In Israel, Just 8% of VC Investing Partners Are Female, Data Shows
Sivan Shamri Dahan, general partner at Tel Aviv-based venture capital firm Qumra, thinks VC funds need to take a more proactive approach towards diversity
The Israeli tech industry likes to think of itself as similar to Silicon Valley, if not geographically close then mentally and fiscally kindred. Local entrepreneurs and venture capital funds see themselves as a part of the American ecosystem and try their best to operate under a similar methodology. It appears, however, that one trend did not find its way to the Israeli tech sector, namely, the emphasis on diversity, and specifically gender diversity, in venture capital funds.
With several women leaving their positions in local funds, the number of female partners in Israel currently stands at just 8%, according to data compiled by Tel Aviv-based venture capital firm Qumra Capital based on information from Pitchbook, LinkedIn, and IVC Research Center Ltd.
Qumra partner Sivan Shamri Dahan (left) and managing partners Boaz Dinte and Erez Shachar. Photo: Meir Cohen
Sivan Shamri Dahan, general partner at Qumra, published the data in a Facebook post Tuesday, stating venture capital funds in Israel are far behind startups and entrepreneurs when it comes to diversity. We see a growing number of women in startups, she wrote, adding that diversity does not just happen. “Entrepreneurs are actively seeking women for management and tech positions, putting in the resources and effort to break the concrete ceiling,” she wrote.
According to Shamri Dahan, the collective number of female partners in U.S. venture funds grew by over a third in 2019, from 9% of partners to 13%, while Israeli funds saw a decline in the number of female partners.
Out of 68 Israeli funds examined by Qumra, just 13 had female investing partners. Out of a total of 171 VC partners in Israel, just 22 were women and only 13 of them were investing partners, Qumra found. The differentiation between investing and non-investing partners is crucial, as non-investing partners have no part in the fund’s financial decision-making process.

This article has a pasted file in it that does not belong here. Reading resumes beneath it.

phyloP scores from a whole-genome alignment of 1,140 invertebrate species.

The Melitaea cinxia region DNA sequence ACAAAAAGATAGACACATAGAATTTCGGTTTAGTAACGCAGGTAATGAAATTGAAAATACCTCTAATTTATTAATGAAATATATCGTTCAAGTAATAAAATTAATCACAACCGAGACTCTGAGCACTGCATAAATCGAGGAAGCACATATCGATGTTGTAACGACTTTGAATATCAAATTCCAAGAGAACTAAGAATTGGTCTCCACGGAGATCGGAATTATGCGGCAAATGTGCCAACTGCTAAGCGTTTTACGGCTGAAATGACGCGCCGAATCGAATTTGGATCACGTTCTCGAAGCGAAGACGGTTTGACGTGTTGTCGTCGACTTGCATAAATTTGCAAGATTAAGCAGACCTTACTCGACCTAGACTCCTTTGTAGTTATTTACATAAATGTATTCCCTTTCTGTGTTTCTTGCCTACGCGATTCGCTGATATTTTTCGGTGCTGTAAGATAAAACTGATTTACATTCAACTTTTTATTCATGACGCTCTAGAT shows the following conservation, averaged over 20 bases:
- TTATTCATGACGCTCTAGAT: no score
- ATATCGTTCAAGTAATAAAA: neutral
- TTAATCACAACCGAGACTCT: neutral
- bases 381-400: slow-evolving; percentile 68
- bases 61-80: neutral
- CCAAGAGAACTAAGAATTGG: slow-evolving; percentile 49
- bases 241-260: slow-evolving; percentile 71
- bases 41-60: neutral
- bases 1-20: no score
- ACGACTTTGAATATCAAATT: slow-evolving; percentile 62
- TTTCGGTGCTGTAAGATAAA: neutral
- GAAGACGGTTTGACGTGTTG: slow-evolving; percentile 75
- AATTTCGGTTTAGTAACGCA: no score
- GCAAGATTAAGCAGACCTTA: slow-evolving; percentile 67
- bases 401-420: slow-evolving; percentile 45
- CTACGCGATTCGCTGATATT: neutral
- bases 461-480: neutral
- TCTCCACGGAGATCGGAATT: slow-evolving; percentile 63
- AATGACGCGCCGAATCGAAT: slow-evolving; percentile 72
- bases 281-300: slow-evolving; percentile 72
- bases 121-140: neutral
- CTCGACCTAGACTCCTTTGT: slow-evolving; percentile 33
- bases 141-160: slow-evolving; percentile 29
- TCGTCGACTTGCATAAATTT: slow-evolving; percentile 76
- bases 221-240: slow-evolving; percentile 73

In an interview with Calcalist, Shamri Dahan said diversity needs to be more than just an empty word. “If we believe diversity improves the returns and the organizational culture, we need to be proactive,” she said. Senior partners need to decide that they are looking for a female partner that can make the team stronger, not just check a box by hiring a woman, she added.
One way to increase the number of female partners is to take the example of multinational corporate funds, where for any executive position, at least four candidates need to be interviewed and 50% of them must be female, Shamri Dahan said. Such a policy gives women an equal opportunity and forces senior partners to leave their comfort zone and not automatically hire the men they already know, she explained.
Shamri Dahan is one of three general partners in Qumra. The firm has two additional female principal partners, which means 60% of its investment team is made up of women, she said. Funds need to take action and not just talk about diversity, she added. “When out to hire a female partner, funds need to judge the candidate by her skills and intelligence and not by how similar she is to the male partners.”